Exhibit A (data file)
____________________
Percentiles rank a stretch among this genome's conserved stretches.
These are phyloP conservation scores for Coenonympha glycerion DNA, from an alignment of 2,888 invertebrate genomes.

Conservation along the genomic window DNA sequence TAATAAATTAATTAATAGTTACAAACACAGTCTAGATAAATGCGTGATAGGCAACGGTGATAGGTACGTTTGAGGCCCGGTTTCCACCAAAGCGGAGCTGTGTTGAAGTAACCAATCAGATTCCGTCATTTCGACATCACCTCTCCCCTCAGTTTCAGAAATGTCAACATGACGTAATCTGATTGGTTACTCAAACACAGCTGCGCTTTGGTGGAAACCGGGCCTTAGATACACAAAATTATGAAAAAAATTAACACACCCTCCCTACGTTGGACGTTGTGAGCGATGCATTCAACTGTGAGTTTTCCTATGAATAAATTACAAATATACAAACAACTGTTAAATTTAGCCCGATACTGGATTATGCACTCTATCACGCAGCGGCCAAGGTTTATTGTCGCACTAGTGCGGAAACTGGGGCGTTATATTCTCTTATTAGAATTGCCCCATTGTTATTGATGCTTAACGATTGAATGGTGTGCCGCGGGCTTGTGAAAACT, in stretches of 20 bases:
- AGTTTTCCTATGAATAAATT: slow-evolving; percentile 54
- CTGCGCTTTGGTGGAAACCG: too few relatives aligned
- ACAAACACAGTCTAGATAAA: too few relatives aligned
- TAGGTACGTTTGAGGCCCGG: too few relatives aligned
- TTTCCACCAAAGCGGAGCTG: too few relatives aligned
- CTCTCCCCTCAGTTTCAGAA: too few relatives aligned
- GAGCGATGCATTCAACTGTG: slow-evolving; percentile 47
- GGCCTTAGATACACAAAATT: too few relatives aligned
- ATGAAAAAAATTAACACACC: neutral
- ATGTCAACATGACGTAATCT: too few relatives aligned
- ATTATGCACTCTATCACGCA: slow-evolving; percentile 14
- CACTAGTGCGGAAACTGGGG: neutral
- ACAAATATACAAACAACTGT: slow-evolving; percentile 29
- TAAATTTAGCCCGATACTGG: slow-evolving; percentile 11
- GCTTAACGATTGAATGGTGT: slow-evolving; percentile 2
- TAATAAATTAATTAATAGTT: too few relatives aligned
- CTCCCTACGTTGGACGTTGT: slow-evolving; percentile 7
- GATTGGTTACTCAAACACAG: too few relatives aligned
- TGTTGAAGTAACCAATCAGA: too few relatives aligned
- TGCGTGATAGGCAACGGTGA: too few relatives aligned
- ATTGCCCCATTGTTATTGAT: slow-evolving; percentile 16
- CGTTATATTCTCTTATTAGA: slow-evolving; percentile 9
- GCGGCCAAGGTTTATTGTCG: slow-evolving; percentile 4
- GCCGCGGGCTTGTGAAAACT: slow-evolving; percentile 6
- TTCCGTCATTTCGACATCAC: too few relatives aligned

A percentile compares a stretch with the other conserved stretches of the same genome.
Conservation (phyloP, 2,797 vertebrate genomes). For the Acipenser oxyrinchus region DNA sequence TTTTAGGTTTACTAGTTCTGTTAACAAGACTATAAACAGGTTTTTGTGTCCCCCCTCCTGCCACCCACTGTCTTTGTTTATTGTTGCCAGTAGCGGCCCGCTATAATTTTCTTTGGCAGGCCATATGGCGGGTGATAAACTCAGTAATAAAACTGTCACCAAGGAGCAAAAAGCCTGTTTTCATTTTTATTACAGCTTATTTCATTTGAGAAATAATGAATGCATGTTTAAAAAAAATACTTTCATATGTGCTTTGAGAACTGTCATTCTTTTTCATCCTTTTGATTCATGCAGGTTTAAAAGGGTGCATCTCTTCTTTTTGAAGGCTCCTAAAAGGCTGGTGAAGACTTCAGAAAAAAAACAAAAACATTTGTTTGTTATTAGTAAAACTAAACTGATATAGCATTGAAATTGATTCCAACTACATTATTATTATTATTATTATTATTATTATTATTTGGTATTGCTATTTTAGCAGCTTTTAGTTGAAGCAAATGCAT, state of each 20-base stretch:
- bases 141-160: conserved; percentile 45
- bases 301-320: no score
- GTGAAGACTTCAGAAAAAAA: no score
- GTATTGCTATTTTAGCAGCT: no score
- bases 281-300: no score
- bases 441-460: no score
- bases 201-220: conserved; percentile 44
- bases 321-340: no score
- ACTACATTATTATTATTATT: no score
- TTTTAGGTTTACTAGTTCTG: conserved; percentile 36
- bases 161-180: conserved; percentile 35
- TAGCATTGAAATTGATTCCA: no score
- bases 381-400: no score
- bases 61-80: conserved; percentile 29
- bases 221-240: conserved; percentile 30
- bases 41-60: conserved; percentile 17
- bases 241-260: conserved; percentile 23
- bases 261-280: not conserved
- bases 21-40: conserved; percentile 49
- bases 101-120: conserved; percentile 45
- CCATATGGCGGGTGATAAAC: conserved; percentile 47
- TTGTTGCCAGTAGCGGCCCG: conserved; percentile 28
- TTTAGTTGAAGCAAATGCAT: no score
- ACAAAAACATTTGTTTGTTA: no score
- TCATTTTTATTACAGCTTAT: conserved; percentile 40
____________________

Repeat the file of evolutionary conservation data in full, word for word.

Percentiles rank a stretch among this genome's conserved stretches.
These are phyloP conservation scores for Coenonympha glycerion DNA, from an alignment of 2,888 invertebrate genomes.

Conservation along the genomic window DNA sequence TAATAAATTAATTAATAGTTACAAACACAGTCTAGATAAATGCGTGATAGGCAACGGTGATAGGTACGTTTGAGGCCCGGTTTCCACCAAAGCGGAGCTGTGTTGAAGTAACCAATCAGATTCCGTCATTTCGACATCACCTCTCCCCTCAGTTTCAGAAATGTCAACATGACGTAATCTGATTGGTTACTCAAACACAGCTGCGCTTTGGTGGAAACCGGGCCTTAGATACACAAAATTATGAAAAAAATTAACACACCCTCCCTACGTTGGACGTTGTGAGCGATGCATTCAACTGTGAGTTTTCCTATGAATAAATTACAAATATACAAACAACTGTTAAATTTAGCCCGATACTGGATTATGCACTCTATCACGCAGCGGCCAAGGTTTATTGTCGCACTAGTGCGGAAACTGGGGCGTTATATTCTCTTATTAGAATTGCCCCATTGTTATTGATGCTTAACGATTGAATGGTGTGCCGCGGGCTTGTGAAAACT, in stretches of 20 bases:
- AGTTTTCCTATGAATAAATT: slow-evolving; percentile 54
- CTGCGCTTTGGTGGAAACCG: too few relatives aligned
- ACAAACACAGTCTAGATAAA: too few relatives aligned
- TAGGTACGTTTGAGGCCCGG: too few relatives aligned
- TTTCCACCAAAGCGGAGCTG: too few relatives aligned
- CTCTCCCCTCAGTTTCAGAA: too few relatives aligned
- GAGCGATGCATTCAACTGTG: slow-evolving; percentile 47
- GGCCTTAGATACACAAAATT: too few relatives aligned
- ATGAAAAAAATTAACACACC: neutral
- ATGTCAACATGACGTAATCT: too few relatives aligned
- ATTATGCACTCTATCACGCA: slow-evolving; percentile 14
- CACTAGTGCGGAAACTGGGG: neutral
- ACAAATATACAAACAACTGT: slow-evolving; percentile 29
- TAAATTTAGCCCGATACTGG: slow-evolving; percentile 11
- GCTTAACGATTGAATGGTGT: slow-evolving; percentile 2
- TAATAAATTAATTAATAGTT: too few relatives aligned
- CTCCCTACGTTGGACGTTGT: slow-evolving; percentile 7
- GATTGGTTACTCAAACACAG: too few relatives aligned
- TGTTGAAGTAACCAATCAGA: too few relatives aligned
- TGCGTGATAGGCAACGGTGA: too few relatives aligned
- ATTGCCCCATTGTTATTGAT: slow-evolving; percentile 16
- CGTTATATTCTCTTATTAGA: slow-evolving; percentile 9
- GCGGCCAAGGTTTATTGTCG: slow-evolving; percentile 4
- GCCGCGGGCTTGTGAAAACT: slow-evolving; percentile 6
- TTCCGTCATTTCGACATCAC: too few relatives aligned

A percentile compares a stretch with the other conserved stretches of the same genome.
Conservation (phyloP, 2,797 vertebrate genomes). For the Acipenser oxyrinchus region DNA sequence TTTTAGGTTTACTAGTTCTGTTAACAAGACTATAAACAGGTTTTTGTGTCCCCCCTCCTGCCACCCACTGTCTTTGTTTATTGTTGCCAGTAGCGGCCCGCTATAATTTTCTTTGGCAGGCCATATGGCGGGTGATAAACTCAGTAATAAAACTGTCACCAAGGAGCAAAAAGCCTGTTTTCATTTTTATTACAGCTTATTTCATTTGAGAAATAATGAATGCATGTTTAAAAAAAATACTTTCATATGTGCTTTGAGAACTGTCATTCTTTTTCATCCTTTTGATTCATGCAGGTTTAAAAGGGTGCATCTCTTCTTTTTGAAGGCTCCTAAAAGGCTGGTGAAGACTTCAGAAAAAAAACAAAAACATTTGTTTGTTATTAGTAAAACTAAACTGATATAGCATTGAAATTGATTCCAACTACATTATTATTATTATTATTATTATTATTATTATTTGGTATTGCTATTTTAGCAGCTTTTAGTTGAAGCAAATGCAT, state of each 20-base stretch:
- bases 141-160: conserved; percentile 45
- bases 301-320: no score
- GTGAAGACTTCAGAAAAAAA: no score
- GTATTGCTATTTTAGCAGCT: no score
- bases 281-300: no score
- bases 441-460: no score
- bases 201-220: conserved; percentile 44
- bases 321-340: no score
- ACTACATTATTATTATTATT: no score
- TTTTAGGTTTACTAGTTCTG: conserved; percentile 36
- bases 161-180: conserved; percentile 35
- TAGCATTGAAATTGATTCCA: no score
- bases 381-400: no score
- bases 61-80: conserved; percentile 29
- bases 221-240: conserved; percentile 30
- bases 41-60: conserved; percentile 17
- bases 241-260: conserved; percentile 23
- bases 261-280: not conserved
- bases 21-40: conserved; percentile 49
- bases 101-120: conserved; percentile 45
- CCATATGGCGGGTGATAAAC: conserved; percentile 47
- TTGTTGCCAGTAGCGGCCCG: conserved; percentile 28
- TTTAGTTGAAGCAAATGCAT: no score
- ACAAAAACATTTGTTTGTTA: no score
- TCATTTTTATTACAGCTTAT: conserved; percentile 40